Truth and Untruth, Anastasia Tyutyunnik


“In like manner, if I let myself believe anything on insufficient evidence, there may be no great harm done by the mere belief; it may be true after all, or I may never have occasion to exhibit it in outward acts.  But I cannot help doing this great wrong towards Man, that I make myself credulous.  The danger to society is not merely that it should believe wrong things, but that it should become credulous.”

                -W.K. Clifford, in Bronowski, Science and Human Values, published 1956

You cannot reliably reach good conclusions from false assumptions.  False assumptions will inevitably lead to a loss of reason, a loss of rational judgment.  No matter how well-intentioned, any system of false belief will ultimately result in irrational and damaging decisions and behaviors.  

When people learn to accept their deepest beliefs without proof and without question, it erodes their ability to discern what is true.  When holding one unfounded belief, it becomes easier to accept other unfounded beliefs.  Judging by comments on social media by religious people, it also becomes easier to reject truths that are established through rigorous processes of proof.  The alignment of conservative religious beliefs and conservative social and political beliefs is a major social phenomenon of our time.  It’s a movement that crosses national and continental boundaries.  In the United States, someone who is deeply faithful to Christianity is likely to accept false claims of faith healing, election fraud (when Republicans lose), conspiracy theories about the political opposition (ranging into the absurd), etc., and to doubt well-established truths, such as the safety of vaccines, human-caused climate change, the reality of the moon landing.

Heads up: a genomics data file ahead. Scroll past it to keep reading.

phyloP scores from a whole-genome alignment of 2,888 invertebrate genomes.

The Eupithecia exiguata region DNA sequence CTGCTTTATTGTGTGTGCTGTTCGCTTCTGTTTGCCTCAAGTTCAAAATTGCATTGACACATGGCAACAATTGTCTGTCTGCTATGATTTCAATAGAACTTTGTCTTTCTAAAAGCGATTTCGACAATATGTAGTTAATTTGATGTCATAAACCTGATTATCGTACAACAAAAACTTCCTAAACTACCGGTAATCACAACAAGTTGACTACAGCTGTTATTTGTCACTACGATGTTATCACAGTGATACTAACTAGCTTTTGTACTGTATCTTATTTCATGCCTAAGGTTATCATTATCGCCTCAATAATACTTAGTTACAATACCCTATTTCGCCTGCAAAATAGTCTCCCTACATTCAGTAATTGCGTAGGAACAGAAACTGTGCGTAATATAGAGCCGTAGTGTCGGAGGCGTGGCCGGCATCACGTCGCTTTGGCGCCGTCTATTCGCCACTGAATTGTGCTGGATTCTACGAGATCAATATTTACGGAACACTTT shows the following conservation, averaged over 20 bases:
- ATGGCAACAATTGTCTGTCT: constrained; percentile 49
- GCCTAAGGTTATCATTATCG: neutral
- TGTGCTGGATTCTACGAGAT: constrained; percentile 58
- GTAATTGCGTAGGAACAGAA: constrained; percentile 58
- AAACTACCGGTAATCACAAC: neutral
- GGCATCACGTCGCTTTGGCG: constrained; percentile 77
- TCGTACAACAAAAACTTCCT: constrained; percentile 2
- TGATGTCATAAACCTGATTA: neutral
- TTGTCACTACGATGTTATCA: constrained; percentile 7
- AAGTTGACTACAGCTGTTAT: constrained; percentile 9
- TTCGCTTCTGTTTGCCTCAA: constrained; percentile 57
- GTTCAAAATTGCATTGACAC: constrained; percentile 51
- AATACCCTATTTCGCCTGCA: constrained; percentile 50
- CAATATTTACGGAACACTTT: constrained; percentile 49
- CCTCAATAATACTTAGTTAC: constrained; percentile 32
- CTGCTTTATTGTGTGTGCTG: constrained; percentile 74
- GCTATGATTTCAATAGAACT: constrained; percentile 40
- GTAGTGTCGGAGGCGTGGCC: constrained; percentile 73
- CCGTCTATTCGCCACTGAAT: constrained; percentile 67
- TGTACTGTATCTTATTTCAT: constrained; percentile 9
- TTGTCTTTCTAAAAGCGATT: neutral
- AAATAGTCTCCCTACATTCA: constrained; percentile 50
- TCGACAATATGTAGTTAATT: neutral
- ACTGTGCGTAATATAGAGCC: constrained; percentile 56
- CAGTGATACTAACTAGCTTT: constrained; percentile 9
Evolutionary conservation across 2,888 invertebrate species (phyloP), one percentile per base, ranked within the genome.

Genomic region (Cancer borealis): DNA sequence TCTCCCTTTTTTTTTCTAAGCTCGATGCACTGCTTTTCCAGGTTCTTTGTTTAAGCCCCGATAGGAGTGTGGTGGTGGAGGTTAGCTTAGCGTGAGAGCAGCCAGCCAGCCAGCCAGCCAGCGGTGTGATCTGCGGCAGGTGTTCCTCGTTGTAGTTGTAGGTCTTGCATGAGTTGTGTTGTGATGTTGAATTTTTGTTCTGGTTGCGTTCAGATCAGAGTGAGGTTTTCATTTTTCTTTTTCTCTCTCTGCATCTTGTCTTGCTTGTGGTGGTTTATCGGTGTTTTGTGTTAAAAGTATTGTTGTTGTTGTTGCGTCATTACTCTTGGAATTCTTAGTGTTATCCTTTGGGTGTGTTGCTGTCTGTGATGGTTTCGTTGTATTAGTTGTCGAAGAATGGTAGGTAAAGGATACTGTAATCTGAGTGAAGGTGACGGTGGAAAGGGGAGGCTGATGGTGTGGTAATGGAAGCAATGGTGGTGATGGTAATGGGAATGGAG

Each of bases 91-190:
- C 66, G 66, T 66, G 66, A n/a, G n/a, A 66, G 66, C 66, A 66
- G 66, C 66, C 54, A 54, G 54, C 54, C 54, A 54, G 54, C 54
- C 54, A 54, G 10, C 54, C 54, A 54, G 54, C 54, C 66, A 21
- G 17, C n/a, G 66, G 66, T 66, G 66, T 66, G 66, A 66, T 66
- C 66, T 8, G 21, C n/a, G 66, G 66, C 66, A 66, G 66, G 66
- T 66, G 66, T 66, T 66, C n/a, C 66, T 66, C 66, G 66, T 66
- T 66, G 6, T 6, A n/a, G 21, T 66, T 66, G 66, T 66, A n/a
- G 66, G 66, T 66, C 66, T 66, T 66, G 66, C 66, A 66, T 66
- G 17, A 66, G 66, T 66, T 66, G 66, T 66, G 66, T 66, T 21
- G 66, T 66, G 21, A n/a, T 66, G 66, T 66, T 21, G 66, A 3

In recent history, religious belief has been politicized.  Religious belief seems to predispose believers to believing political falsehoods, influencing their votes.  Our current presidential race features former President Donald Trump, an inveterate liar.  The Republican party has doubled down one his false claims,  regarding the integrity of Joe Biden’s electoral victory in 2020, the dangers of immigration, the state of the economy, the war in Ukraine, etc.  There’s a good correspondence between people with strong religious beliefs and those who strongly disbelieve facts from science, medicine, journalism and politics.  The Venn diagram approaches a circle.

False beliefs lead to irrational and harmful actions.  Someone who believes that God will protect them from COVID at a family Thanksgiving dinner may transmit the disease to me at the grocery store.  Someone who believes that their God is the right and true God may blow up a bus, or start a war that will kill, maim, and make homeless thousands of innocent people, including many of their own sect.  Yet 90% or more Americans believe in God, or spirits or the afterlife, and every day are making irrational decisions that affect me and society.  I live in the Middle Ages, a time of superstition, ignorance, plague, war and feudal hierarchies and other than writing this blog, I am powerless to correct the problem.